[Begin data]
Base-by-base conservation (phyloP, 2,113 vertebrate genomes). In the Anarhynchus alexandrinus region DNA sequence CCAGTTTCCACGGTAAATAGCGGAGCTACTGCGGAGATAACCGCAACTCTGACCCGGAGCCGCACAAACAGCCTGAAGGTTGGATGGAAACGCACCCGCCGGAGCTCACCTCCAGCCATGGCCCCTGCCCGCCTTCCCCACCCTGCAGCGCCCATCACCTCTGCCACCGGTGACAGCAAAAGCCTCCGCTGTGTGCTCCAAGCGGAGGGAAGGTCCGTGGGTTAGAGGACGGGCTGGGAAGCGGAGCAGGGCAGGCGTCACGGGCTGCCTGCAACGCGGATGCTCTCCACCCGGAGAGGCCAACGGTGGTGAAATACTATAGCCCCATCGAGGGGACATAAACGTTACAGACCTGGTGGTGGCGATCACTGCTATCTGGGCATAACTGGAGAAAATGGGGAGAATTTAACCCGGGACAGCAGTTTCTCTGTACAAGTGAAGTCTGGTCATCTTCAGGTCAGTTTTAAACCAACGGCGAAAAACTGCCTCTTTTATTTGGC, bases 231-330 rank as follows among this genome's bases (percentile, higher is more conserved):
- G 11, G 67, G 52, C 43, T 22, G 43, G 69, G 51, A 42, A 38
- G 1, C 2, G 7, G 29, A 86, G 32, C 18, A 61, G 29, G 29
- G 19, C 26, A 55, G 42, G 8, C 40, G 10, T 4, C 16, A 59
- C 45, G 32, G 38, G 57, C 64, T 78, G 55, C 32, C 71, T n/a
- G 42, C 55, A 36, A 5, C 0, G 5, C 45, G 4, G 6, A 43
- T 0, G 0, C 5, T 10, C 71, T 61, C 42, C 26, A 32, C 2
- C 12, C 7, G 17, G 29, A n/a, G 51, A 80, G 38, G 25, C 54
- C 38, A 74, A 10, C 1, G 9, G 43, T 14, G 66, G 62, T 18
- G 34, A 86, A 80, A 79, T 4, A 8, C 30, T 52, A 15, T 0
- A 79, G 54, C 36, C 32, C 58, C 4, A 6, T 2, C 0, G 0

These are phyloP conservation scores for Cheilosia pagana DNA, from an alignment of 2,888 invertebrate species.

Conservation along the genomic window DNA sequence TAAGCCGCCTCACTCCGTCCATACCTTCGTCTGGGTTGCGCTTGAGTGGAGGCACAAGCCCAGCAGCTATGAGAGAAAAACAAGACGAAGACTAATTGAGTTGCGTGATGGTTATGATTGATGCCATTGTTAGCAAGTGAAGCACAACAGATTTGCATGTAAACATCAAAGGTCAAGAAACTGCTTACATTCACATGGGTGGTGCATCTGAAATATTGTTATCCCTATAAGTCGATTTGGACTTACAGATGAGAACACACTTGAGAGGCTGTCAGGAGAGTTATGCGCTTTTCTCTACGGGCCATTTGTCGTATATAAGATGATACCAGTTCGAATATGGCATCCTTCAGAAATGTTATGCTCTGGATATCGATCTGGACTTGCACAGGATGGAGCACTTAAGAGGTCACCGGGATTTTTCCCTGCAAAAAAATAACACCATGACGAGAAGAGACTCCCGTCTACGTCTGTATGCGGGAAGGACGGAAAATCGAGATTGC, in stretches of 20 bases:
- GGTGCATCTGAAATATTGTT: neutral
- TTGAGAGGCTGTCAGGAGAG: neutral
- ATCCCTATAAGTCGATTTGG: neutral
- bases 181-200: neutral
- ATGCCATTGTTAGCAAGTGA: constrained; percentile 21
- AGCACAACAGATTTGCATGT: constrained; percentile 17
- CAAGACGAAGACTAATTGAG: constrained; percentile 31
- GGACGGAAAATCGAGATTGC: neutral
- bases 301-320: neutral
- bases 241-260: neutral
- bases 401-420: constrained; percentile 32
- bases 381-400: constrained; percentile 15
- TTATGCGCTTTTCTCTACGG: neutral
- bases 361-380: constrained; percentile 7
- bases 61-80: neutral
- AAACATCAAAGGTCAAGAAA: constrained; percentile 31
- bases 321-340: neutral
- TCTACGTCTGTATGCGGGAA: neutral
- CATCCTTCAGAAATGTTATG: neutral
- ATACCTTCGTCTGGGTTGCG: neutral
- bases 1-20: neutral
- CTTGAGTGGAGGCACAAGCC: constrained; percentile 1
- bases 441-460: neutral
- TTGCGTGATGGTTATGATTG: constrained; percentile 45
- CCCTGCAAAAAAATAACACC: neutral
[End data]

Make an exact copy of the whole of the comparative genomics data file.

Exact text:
Base-by-base conservation (phyloP, 2,113 vertebrate genomes). In the Anarhynchus alexandrinus region DNA sequence CCAGTTTCCACGGTAAATAGCGGAGCTACTGCGGAGATAACCGCAACTCTGACCCGGAGCCGCACAAACAGCCTGAAGGTTGGATGGAAACGCACCCGCCGGAGCTCACCTCCAGCCATGGCCCCTGCCCGCCTTCCCCACCCTGCAGCGCCCATCACCTCTGCCACCGGTGACAGCAAAAGCCTCCGCTGTGTGCTCCAAGCGGAGGGAAGGTCCGTGGGTTAGAGGACGGGCTGGGAAGCGGAGCAGGGCAGGCGTCACGGGCTGCCTGCAACGCGGATGCTCTCCACCCGGAGAGGCCAACGGTGGTGAAATACTATAGCCCCATCGAGGGGACATAAACGTTACAGACCTGGTGGTGGCGATCACTGCTATCTGGGCATAACTGGAGAAAATGGGGAGAATTTAACCCGGGACAGCAGTTTCTCTGTACAAGTGAAGTCTGGTCATCTTCAGGTCAGTTTTAAACCAACGGCGAAAAACTGCCTCTTTTATTTGGC, bases 231-330 rank as follows among this genome's bases (percentile, higher is more conserved):
- G 11, G 67, G 52, C 43, T 22, G 43, G 69, G 51, A 42, A 38
- G 1, C 2, G 7, G 29, A 86, G 32, C 18, A 61, G 29, G 29
- G 19, C 26, A 55, G 42, G 8, C 40, G 10, T 4, C 16, A 59
- C 45, G 32, G 38, G 57, C 64, T 78, G 55, C 32, C 71, T n/a
- G 42, C 55, A 36, A 5, C 0, G 5, C 45, G 4, G 6, A 43
- T 0, G 0, C 5, T 10, C 71, T 61, C 42, C 26, A 32, C 2
- C 12, C 7, G 17, G 29, A n/a, G 51, A 80, G 38, G 25, C 54
- C 38, A 74, A 10, C 1, G 9, G 43, T 14, G 66, G 62, T 18
- G 34, A 86, A 80, A 79, T 4, A 8, C 30, T 52, A 15, T 0
- A 79, G 54, C 36, C 32, C 58, C 4, A 6, T 2, C 0, G 0

These are phyloP conservation scores for Cheilosia pagana DNA, from an alignment of 2,888 invertebrate species.

Conservation along the genomic window DNA sequence TAAGCCGCCTCACTCCGTCCATACCTTCGTCTGGGTTGCGCTTGAGTGGAGGCACAAGCCCAGCAGCTATGAGAGAAAAACAAGACGAAGACTAATTGAGTTGCGTGATGGTTATGATTGATGCCATTGTTAGCAAGTGAAGCACAACAGATTTGCATGTAAACATCAAAGGTCAAGAAACTGCTTACATTCACATGGGTGGTGCATCTGAAATATTGTTATCCCTATAAGTCGATTTGGACTTACAGATGAGAACACACTTGAGAGGCTGTCAGGAGAGTTATGCGCTTTTCTCTACGGGCCATTTGTCGTATATAAGATGATACCAGTTCGAATATGGCATCCTTCAGAAATGTTATGCTCTGGATATCGATCTGGACTTGCACAGGATGGAGCACTTAAGAGGTCACCGGGATTTTTCCCTGCAAAAAAATAACACCATGACGAGAAGAGACTCCCGTCTACGTCTGTATGCGGGAAGGACGGAAAATCGAGATTGC, in stretches of 20 bases:
- GGTGCATCTGAAATATTGTT: neutral
- TTGAGAGGCTGTCAGGAGAG: neutral
- ATCCCTATAAGTCGATTTGG: neutral
- bases 181-200: neutral
- ATGCCATTGTTAGCAAGTGA: constrained; percentile 21
- AGCACAACAGATTTGCATGT: constrained; percentile 17
- CAAGACGAAGACTAATTGAG: constrained; percentile 31
- GGACGGAAAATCGAGATTGC: neutral
- bases 301-320: neutral
- bases 241-260: neutral
- bases 401-420: constrained; percentile 32
- bases 381-400: constrained; percentile 15
- TTATGCGCTTTTCTCTACGG: neutral
- bases 361-380: constrained; percentile 7
- bases 61-80: neutral
- AAACATCAAAGGTCAAGAAA: constrained; percentile 31
- bases 321-340: neutral
- TCTACGTCTGTATGCGGGAA: neutral
- CATCCTTCAGAAATGTTATG: neutral
- ATACCTTCGTCTGGGTTGCG: neutral
- bases 1-20: neutral
- CTTGAGTGGAGGCACAAGCC: constrained; percentile 1
- bases 441-460: neutral
- TTGCGTGATGGTTATGATTG: constrained; percentile 45
- CCCTGCAAAAAAATAACACC: neutral